Associations between daily-living physical activity and laboratory-based assessments of motor severity in patients with falls and Parkinson's disease

Irina Galperin, Inbar Hillel, Silvia Del Din, Esther M.J. Bekkers, Alice Nieuwboer, Giovanni Abbruzzese, Laura Avanzino, Freek Nieuwhof, Bastiaan R. Bloem, Lynn Rochester, Ugo Della Croce, Andrea Cereatti, Nir Giladi, Anat Mirelman, Jeffrey M. Hausdorff

Research output: Contribution to journalArticlepeer-review

48 Scopus citations


Introduction: Recent work suggests that wearables can augment conventional measures of Parkinson's disease (PD). We evaluated the relationship between conventional measures of disease and motor severity (e.g., MDS-UPDRS part III), laboratory-based measures of gait and balance, and daily-living physical activity measures in patients with PD. Methods: Data from 125 patients (age: 71.7 ± 6.5 years, Hoehn and Yahr: 1–3, 60.5% men) were analyzed. The MDS-UPDRS-part III was used as the gold standard of motor symptom severity. Gait and balance were quantified in the laboratory. Daily-living gait and physical activity metrics were extracted from an accelerometer worn on the lower back for 7 days. Results: In multivariate analyses, daily-living physical activity and gait metrics, laboratory-based balance, demographics and subject characteristics together explained 46% of the variance in MDS-UPDRS-part III scores. Daily-living measures accounted for 62% of the explained variance, laboratory measures 30%, and demographics and subject characteristics 7% of the explained variance. Conversely, demographics and subject characteristics, laboratory-based measures of gait symmetry, and motor symptom severity together explained less than 30% of the variance in total daily-living physical activity. MDS-UPDRS-part III scores accounted for 13% of the explained variance, i.e., <4% of all the variance in total daily-living activity. Conclusions: Our findings suggest that conventional measures of motor symptom severity do not strongly reflect daily-living activity and that daily-living measures apparently provide important information that is not captured in a conventional one-time, laboratory assessment of gait, balance or the MDS-UPDRS. To provide a more complete evaluation, wearable devices should be considered.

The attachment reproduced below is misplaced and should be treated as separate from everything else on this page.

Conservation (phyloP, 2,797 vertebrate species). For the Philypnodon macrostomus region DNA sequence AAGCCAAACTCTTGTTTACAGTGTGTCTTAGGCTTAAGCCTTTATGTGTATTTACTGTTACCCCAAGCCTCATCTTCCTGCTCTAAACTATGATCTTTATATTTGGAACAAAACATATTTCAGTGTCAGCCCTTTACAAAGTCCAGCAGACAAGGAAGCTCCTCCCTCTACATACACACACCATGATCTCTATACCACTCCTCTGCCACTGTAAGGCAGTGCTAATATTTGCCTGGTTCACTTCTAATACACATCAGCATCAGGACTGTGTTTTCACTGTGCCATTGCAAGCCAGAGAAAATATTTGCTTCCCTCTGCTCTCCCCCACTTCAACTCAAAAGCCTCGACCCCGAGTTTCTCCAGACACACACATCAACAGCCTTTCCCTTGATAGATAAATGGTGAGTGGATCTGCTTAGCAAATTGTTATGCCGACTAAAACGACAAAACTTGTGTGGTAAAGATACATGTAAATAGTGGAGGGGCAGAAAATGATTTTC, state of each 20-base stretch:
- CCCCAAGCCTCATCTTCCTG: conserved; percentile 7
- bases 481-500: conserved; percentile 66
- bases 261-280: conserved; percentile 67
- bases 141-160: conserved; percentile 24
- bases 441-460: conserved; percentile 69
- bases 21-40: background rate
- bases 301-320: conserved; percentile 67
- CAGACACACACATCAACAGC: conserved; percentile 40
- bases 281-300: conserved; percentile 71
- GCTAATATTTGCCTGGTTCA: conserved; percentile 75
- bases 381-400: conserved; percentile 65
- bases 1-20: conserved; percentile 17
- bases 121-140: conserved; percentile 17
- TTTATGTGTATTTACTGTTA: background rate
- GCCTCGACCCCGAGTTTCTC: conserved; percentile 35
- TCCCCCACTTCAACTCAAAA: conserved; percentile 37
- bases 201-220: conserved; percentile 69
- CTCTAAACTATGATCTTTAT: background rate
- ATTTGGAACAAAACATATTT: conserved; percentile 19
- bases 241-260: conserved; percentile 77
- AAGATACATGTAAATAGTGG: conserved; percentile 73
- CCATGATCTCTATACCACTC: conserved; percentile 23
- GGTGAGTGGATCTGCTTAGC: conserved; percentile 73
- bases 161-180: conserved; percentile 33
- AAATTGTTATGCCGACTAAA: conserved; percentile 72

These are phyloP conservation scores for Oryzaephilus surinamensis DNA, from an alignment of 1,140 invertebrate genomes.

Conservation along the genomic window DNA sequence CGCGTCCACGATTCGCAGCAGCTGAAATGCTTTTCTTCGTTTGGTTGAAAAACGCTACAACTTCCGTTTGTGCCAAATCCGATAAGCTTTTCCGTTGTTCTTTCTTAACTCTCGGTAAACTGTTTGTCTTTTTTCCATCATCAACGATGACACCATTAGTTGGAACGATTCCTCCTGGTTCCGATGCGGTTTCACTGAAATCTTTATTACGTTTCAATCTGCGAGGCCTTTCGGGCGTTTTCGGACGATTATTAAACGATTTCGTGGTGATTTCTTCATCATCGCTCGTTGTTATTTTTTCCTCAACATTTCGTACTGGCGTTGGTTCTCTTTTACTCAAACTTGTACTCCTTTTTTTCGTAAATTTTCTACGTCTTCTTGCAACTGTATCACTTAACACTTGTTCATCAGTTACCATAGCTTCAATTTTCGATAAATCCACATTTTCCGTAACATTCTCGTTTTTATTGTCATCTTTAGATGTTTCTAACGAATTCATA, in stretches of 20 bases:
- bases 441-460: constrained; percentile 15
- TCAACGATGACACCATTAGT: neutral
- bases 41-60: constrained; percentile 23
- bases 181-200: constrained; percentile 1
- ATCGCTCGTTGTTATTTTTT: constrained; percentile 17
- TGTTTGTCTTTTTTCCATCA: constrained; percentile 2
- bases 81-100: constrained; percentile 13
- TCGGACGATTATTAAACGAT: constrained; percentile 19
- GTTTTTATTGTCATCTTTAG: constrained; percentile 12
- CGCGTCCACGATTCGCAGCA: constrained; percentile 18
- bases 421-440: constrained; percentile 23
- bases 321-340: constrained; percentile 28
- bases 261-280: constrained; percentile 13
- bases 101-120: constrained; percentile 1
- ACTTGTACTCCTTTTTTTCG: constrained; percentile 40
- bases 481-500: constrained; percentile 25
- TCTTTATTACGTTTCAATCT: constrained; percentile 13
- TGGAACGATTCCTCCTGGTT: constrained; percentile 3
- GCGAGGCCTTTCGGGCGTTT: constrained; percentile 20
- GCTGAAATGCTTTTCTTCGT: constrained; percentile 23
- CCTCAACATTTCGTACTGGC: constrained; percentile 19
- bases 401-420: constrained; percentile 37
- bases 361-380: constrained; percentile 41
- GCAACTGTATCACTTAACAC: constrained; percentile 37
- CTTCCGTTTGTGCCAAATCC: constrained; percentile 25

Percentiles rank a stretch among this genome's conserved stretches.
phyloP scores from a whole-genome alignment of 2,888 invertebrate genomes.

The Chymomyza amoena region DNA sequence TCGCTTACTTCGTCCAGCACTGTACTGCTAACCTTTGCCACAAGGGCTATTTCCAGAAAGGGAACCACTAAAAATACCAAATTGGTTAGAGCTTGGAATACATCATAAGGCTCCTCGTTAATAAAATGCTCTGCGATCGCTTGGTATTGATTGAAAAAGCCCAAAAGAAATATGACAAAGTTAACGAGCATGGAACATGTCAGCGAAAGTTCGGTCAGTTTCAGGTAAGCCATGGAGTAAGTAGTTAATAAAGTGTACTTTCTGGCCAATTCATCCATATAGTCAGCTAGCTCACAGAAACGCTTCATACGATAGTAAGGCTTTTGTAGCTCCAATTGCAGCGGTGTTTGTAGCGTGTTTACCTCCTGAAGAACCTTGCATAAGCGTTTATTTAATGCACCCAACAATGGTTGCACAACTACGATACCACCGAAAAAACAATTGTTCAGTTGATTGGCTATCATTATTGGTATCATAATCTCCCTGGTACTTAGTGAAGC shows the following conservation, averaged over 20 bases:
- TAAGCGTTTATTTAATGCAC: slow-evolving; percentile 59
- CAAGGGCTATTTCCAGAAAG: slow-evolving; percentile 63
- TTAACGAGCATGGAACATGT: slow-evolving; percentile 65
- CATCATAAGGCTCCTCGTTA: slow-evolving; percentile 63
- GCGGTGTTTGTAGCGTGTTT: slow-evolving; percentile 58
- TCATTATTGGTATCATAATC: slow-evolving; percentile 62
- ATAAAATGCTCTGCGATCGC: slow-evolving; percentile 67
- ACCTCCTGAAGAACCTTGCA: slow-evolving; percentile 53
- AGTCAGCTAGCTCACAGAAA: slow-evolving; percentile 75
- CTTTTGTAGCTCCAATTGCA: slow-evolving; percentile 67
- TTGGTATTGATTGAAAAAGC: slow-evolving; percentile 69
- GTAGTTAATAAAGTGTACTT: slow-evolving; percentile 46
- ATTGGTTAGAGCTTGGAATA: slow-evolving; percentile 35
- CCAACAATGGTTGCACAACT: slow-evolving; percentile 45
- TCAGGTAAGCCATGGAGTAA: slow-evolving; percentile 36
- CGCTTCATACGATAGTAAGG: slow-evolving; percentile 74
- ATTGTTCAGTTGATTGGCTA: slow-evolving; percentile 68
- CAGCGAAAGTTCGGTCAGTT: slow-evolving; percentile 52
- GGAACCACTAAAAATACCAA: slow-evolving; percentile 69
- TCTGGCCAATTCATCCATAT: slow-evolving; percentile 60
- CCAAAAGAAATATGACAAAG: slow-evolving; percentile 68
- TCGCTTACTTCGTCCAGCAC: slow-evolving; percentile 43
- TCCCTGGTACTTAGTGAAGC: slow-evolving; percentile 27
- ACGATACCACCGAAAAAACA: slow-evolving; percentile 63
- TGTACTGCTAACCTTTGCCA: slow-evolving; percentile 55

Original languageEnglish
Pages (from-to)85-90
Number of pages6
JournalParkinsonism and Related Disorders
StatePublished - 1 May 2019
Externally publishedYes


  • Accelerometers
  • Daily-living activity
  • Digital health
  • Inertial measurement units
  • Parkinson's disease
  • Wearable device

ASJC Scopus subject areas

  • Neurology
  • Geriatrics and Gerontology
  • Clinical Neurology


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